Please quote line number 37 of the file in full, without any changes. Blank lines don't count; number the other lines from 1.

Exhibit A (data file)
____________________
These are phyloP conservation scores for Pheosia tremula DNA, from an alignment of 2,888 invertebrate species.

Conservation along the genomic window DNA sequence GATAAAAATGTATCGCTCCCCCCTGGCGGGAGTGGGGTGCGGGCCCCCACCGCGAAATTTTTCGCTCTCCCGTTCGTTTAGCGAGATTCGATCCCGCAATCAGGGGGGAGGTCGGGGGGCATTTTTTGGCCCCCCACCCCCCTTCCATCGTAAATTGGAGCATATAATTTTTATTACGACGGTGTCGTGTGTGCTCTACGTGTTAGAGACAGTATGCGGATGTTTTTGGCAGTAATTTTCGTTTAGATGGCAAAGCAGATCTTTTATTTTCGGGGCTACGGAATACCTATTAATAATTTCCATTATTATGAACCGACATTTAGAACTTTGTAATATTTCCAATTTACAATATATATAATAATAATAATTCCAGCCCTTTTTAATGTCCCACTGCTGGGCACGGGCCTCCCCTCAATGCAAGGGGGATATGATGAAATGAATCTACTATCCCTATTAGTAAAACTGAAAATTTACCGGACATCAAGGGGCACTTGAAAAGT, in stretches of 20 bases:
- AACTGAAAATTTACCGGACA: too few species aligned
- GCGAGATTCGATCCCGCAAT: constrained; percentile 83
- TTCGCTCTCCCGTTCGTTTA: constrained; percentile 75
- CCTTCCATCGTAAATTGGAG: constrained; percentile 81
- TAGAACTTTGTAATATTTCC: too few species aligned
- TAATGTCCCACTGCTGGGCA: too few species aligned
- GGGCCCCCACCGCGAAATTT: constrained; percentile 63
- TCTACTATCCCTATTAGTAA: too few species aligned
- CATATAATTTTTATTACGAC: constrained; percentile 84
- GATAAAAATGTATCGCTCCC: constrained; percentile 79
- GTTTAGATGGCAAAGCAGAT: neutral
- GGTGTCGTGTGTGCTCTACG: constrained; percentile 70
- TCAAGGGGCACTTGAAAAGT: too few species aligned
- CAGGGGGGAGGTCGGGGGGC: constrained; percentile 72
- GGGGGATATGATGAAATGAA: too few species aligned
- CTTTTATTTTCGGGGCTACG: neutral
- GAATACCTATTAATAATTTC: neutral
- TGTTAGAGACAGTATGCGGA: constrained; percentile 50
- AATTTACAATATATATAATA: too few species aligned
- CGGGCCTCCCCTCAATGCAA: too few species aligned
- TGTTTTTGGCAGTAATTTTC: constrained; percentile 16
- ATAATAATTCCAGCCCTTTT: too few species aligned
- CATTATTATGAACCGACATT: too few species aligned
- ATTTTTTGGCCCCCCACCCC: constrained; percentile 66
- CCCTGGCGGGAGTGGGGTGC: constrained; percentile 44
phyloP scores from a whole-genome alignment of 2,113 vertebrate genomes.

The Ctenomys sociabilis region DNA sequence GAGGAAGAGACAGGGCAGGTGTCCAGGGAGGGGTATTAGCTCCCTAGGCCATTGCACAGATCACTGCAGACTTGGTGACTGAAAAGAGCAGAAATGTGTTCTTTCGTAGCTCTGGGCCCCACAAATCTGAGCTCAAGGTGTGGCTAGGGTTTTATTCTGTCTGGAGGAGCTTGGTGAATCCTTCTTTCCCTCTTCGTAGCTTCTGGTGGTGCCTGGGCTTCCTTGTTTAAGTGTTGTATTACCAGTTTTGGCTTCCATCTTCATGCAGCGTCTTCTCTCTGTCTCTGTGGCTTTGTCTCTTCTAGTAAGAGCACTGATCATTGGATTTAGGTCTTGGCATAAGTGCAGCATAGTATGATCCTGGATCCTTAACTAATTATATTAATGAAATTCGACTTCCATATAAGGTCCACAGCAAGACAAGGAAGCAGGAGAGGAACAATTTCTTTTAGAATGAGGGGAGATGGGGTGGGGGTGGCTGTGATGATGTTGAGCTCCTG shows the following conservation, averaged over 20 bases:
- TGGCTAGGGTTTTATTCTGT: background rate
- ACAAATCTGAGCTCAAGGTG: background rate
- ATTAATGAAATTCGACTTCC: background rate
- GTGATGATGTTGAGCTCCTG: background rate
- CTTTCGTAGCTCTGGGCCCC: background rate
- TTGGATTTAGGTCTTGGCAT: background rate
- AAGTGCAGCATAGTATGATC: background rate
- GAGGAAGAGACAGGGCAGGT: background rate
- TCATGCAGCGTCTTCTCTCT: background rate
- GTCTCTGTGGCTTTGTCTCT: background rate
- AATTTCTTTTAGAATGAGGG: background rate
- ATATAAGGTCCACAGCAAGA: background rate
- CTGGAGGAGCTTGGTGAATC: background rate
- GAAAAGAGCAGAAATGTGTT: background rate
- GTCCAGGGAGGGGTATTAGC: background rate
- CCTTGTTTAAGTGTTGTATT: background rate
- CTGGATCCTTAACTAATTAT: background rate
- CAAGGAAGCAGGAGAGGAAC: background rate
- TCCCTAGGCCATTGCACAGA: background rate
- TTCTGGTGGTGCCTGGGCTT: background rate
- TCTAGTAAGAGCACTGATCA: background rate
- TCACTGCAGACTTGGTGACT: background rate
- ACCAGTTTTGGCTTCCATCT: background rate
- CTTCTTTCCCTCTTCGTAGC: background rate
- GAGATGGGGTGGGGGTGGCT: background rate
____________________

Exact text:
- GAGGAAGAGACAGGGCAGGT: background rate